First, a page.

PALO ALTO, Calif. – A former Southern Illinois resident has been named president and chief executive officer of the Lucile Packard Foundation for Children’s Health.
Cynthia Brandt Stover will assume the role on Sept. 4.
Brandt Stover grew up in Edwardsville, Hamel, and St. Louis up to age 12 or so, and then lived in Chicagoland. Her parents still live in Alton.
Brandt Stover has been campaign director at the Smithsonian Institution since 2013, and brings more than 20 years of experience in fundraising, campaign leadership, and external relations to her new role.
“We are thrilled to welcome Cynthia to the foundation,” said board chair Elaine Chambers, who served on the search committee led by board vice-chair Manuel Henriquez. “With her remarkable successes in fundraising and her passion for the mission of children’s health, she brings the perfect combination of skills and qualities needed to lead us to further success.”
Brandt Stover will lead a 98-member staff that pursues three strategies to improve children’s health. The foundation directs all fundraising for Lucile Packard Children’s Hospital Stanford and for the maternal and child health programs at Stanford University School of Medicine. Fundraising totaled more than $163 million last year. The foundation also operates a grantmaking program aimed at improving health care systems for children with special health care needs, and kidsdata.org, a website that provides wide-ranging data to promote the health and well-being of children.
“It’s a time of unparalleled innovation in health care and Lucile Packard Children’s Hospital Stanford has huge potential to improve the lives of children and families in the Bay Area and beyond,” said Brandt Stover. “Philanthropy can unlock that potential. I’m honored to join the foundation and a dedicated team of doctors, donors, board members, and staff. Together we will engage even more members of the community in this inspiring mission.”
At the Smithsonian, Brandt Stover led the public phase of the institution’s first-ever comprehensive campaign, which raised $1.88 billion, surpassing its $1.5 billion goal 16 months early. It was the most ambitious fundraising campaign to date by a cultural institution. Prior to joining the Smithsonian, she was vice president for institutional advancement at Mills College in Oakland, Calif., where she increased annual giving, tripled major gift solicitations, and worked closely with the president and trustees on policy and organizational strategy.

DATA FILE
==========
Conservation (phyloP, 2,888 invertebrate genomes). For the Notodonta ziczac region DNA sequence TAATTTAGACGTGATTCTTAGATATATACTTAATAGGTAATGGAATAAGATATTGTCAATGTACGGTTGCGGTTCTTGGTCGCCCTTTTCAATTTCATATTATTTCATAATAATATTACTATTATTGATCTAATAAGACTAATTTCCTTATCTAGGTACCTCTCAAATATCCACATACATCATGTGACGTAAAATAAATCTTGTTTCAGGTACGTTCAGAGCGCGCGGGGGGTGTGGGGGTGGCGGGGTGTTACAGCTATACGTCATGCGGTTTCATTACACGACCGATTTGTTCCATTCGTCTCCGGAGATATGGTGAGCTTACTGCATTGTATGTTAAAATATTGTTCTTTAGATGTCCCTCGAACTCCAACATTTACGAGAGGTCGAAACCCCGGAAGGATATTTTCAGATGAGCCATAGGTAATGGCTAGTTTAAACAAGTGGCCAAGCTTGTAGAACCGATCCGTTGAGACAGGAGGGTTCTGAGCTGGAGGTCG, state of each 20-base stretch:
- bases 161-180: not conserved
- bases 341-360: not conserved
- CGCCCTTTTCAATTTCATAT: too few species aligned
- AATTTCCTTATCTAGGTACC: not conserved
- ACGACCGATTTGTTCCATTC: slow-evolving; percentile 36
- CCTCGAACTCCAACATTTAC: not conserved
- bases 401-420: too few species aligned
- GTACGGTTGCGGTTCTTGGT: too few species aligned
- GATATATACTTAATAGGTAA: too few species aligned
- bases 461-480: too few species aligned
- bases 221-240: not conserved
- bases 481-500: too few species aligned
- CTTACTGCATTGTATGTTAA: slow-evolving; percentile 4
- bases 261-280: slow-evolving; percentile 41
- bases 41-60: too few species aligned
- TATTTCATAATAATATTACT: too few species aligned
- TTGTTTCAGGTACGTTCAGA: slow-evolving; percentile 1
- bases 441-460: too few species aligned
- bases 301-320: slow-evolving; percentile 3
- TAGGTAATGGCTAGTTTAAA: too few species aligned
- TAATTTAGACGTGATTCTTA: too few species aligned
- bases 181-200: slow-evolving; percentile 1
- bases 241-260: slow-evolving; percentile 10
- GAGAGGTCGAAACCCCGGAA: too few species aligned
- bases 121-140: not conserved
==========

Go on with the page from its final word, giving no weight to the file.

“At Stanford Medicine, strategic relationships play a crucial role in our ability to lead the biomedical revolution in Precision Health, helping us to predict, prevent, and cure the health conditions that impact the lives of countless children and families,” said Lloyd B. Minor, MD, the Carl and Elizabeth Naumann Dean of Stanford University School of Medicine and a member of the search committee. “Cynthia has a track record of creating impactful relationships with institutional leaders, board members, and colleagues, and her leadership will improve health outcomes not only in our local community but across the nation and world.”
Brandt Stover is no stranger to Stanford. After receiving a bachelor’s degree in English and fine arts from Vanderbilt University, she earned a master’s degree and PhD in sociology from Stanford. She then served as associate dean for external relations at Stanford’s School of Humanities and Sciences, where in 2008 her team surpassed the five-year fundraising average by 50 percent.
“We are grateful for the foundation’s remarkable commitment to advancing children’s health, which has helped Lucile Packard Children’s Hospital Stanford grow and continues to help fund our transformational expansion,” said Dennis Lund, MD, the hospital’s interim chief executive officer, and chief medical officer. “I look forward to working with Cynthia as she provides the leadership to ensure that more children and families receive the life-saving care they need.”
Brandt Stover is the third president and CEO of the foundation, which was founded in 1997. She succeeds David Alexander, MD, who stepped down in March after holding the position for 11 years.
About the Lucile Packard Foundation for Children’s Health
The Lucile Packard Foundation for Children’s Health is a public charity, founded in 1997. Its mission is to elevate the priority of children’s health, and to increase the quality and accessibility of children’s health care through leadership and direct investment. The Foundation works in alignment with Lucile Packard Children’s Hospital Stanford and the child health programs of Stanford University School of Medicine. To learn more, visit lpfch.org